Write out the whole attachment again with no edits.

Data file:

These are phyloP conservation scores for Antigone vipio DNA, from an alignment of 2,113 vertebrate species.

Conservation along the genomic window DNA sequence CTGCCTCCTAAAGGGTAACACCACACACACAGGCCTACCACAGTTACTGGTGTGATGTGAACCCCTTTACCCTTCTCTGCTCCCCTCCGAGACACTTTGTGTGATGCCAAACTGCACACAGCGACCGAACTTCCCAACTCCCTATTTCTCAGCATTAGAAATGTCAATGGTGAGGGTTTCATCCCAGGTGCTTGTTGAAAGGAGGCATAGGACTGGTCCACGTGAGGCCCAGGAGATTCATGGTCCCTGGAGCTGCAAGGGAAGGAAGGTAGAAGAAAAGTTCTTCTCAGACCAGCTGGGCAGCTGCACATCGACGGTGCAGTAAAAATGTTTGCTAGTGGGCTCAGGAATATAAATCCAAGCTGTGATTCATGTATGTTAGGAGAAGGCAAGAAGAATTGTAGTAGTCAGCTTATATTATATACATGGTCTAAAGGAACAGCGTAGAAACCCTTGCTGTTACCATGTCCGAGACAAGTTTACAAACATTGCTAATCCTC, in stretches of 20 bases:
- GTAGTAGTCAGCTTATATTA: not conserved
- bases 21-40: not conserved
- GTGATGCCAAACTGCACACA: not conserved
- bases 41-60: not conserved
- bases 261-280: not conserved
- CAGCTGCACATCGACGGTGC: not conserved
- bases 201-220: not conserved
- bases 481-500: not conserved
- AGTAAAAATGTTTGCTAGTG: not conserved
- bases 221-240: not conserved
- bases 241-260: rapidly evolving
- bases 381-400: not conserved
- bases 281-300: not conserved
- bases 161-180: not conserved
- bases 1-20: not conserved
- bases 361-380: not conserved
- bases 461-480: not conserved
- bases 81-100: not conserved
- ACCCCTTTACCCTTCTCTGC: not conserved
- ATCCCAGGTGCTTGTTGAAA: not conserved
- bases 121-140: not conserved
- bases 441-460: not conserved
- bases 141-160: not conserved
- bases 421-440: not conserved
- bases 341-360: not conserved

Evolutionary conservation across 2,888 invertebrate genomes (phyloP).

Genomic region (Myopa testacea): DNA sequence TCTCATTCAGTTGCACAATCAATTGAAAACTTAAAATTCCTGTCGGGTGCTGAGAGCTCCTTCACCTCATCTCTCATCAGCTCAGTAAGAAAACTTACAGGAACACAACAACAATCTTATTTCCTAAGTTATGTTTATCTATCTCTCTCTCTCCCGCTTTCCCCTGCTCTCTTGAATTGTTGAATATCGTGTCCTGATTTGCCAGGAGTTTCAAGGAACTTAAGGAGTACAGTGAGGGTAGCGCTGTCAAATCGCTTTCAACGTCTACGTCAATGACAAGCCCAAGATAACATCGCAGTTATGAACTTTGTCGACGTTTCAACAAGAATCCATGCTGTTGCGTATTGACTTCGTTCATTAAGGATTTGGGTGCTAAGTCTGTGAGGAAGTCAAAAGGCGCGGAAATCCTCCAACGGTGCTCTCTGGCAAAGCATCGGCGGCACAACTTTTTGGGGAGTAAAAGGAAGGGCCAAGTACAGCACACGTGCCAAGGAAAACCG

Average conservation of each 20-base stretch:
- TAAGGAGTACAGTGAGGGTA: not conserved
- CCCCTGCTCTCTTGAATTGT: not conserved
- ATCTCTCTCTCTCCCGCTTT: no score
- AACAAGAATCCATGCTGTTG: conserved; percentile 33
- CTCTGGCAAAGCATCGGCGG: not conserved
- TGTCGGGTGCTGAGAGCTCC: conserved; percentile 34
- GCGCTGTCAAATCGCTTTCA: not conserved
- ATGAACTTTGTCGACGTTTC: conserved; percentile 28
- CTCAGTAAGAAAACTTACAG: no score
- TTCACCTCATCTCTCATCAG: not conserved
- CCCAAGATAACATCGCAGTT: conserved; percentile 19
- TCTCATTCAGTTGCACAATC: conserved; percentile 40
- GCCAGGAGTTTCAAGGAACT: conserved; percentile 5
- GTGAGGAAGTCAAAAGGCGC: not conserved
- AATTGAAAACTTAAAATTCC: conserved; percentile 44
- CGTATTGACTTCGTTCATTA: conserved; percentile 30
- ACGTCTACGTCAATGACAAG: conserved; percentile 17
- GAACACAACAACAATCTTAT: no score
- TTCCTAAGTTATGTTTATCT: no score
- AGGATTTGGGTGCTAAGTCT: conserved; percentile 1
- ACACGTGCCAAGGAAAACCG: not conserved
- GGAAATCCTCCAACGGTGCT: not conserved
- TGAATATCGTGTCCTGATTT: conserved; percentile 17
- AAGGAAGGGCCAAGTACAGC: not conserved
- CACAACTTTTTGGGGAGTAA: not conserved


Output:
These are phyloP conservation scores for Antigone vipio DNA, from an alignment of 2,113 vertebrate species.

Conservation along the genomic window DNA sequence CTGCCTCCTAAAGGGTAACACCACACACACAGGCCTACCACAGTTACTGGTGTGATGTGAACCCCTTTACCCTTCTCTGCTCCCCTCCGAGACACTTTGTGTGATGCCAAACTGCACACAGCGACCGAACTTCCCAACTCCCTATTTCTCAGCATTAGAAATGTCAATGGTGAGGGTTTCATCCCAGGTGCTTGTTGAAAGGAGGCATAGGACTGGTCCACGTGAGGCCCAGGAGATTCATGGTCCCTGGAGCTGCAAGGGAAGGAAGGTAGAAGAAAAGTTCTTCTCAGACCAGCTGGGCAGCTGCACATCGACGGTGCAGTAAAAATGTTTGCTAGTGGGCTCAGGAATATAAATCCAAGCTGTGATTCATGTATGTTAGGAGAAGGCAAGAAGAATTGTAGTAGTCAGCTTATATTATATACATGGTCTAAAGGAACAGCGTAGAAACCCTTGCTGTTACCATGTCCGAGACAAGTTTACAAACATTGCTAATCCTC, in stretches of 20 bases:
- GTAGTAGTCAGCTTATATTA: not conserved
- bases 21-40: not conserved
- GTGATGCCAAACTGCACACA: not conserved
- bases 41-60: not conserved
- bases 261-280: not conserved
- CAGCTGCACATCGACGGTGC: not conserved
- bases 201-220: not conserved
- bases 481-500: not conserved
- AGTAAAAATGTTTGCTAGTG: not conserved
- bases 221-240: not conserved
- bases 241-260: rapidly evolving
- bases 381-400: not conserved
- bases 281-300: not conserved
- bases 161-180: not conserved
- bases 1-20: not conserved
- bases 361-380: not conserved
- bases 461-480: not conserved
- bases 81-100: not conserved
- ACCCCTTTACCCTTCTCTGC: not conserved
- ATCCCAGGTGCTTGTTGAAA: not conserved
- bases 121-140: not conserved
- bases 441-460: not conserved
- bases 141-160: not conserved
- bases 421-440: not conserved
- bases 341-360: not conserved

Evolutionary conservation across 2,888 invertebrate genomes (phyloP).

Genomic region (Myopa testacea): DNA sequence TCTCATTCAGTTGCACAATCAATTGAAAACTTAAAATTCCTGTCGGGTGCTGAGAGCTCCTTCACCTCATCTCTCATCAGCTCAGTAAGAAAACTTACAGGAACACAACAACAATCTTATTTCCTAAGTTATGTTTATCTATCTCTCTCTCTCCCGCTTTCCCCTGCTCTCTTGAATTGTTGAATATCGTGTCCTGATTTGCCAGGAGTTTCAAGGAACTTAAGGAGTACAGTGAGGGTAGCGCTGTCAAATCGCTTTCAACGTCTACGTCAATGACAAGCCCAAGATAACATCGCAGTTATGAACTTTGTCGACGTTTCAACAAGAATCCATGCTGTTGCGTATTGACTTCGTTCATTAAGGATTTGGGTGCTAAGTCTGTGAGGAAGTCAAAAGGCGCGGAAATCCTCCAACGGTGCTCTCTGGCAAAGCATCGGCGGCACAACTTTTTGGGGAGTAAAAGGAAGGGCCAAGTACAGCACACGTGCCAAGGAAAACCG

Average conservation of each 20-base stretch:
- TAAGGAGTACAGTGAGGGTA: not conserved
- CCCCTGCTCTCTTGAATTGT: not conserved
- ATCTCTCTCTCTCCCGCTTT: no score
- AACAAGAATCCATGCTGTTG: conserved; percentile 33
- CTCTGGCAAAGCATCGGCGG: not conserved
- TGTCGGGTGCTGAGAGCTCC: conserved; percentile 34
- GCGCTGTCAAATCGCTTTCA: not conserved
- ATGAACTTTGTCGACGTTTC: conserved; percentile 28
- CTCAGTAAGAAAACTTACAG: no score
- TTCACCTCATCTCTCATCAG: not conserved
- CCCAAGATAACATCGCAGTT: conserved; percentile 19
- TCTCATTCAGTTGCACAATC: conserved; percentile 40
- GCCAGGAGTTTCAAGGAACT: conserved; percentile 5
- GTGAGGAAGTCAAAAGGCGC: not conserved
- AATTGAAAACTTAAAATTCC: conserved; percentile 44
- CGTATTGACTTCGTTCATTA: conserved; percentile 30
- ACGTCTACGTCAATGACAAG: conserved; percentile 17
- GAACACAACAACAATCTTAT: no score
- TTCCTAAGTTATGTTTATCT: no score
- AGGATTTGGGTGCTAAGTCT: conserved; percentile 1
- ACACGTGCCAAGGAAAACCG: not conserved
- GGAAATCCTCCAACGGTGCT: not conserved
- TGAATATCGTGTCCTGATTT: conserved; percentile 17
- AAGGAAGGGCCAAGTACAGC: not conserved
- CACAACTTTTTGGGGAGTAA: not conserved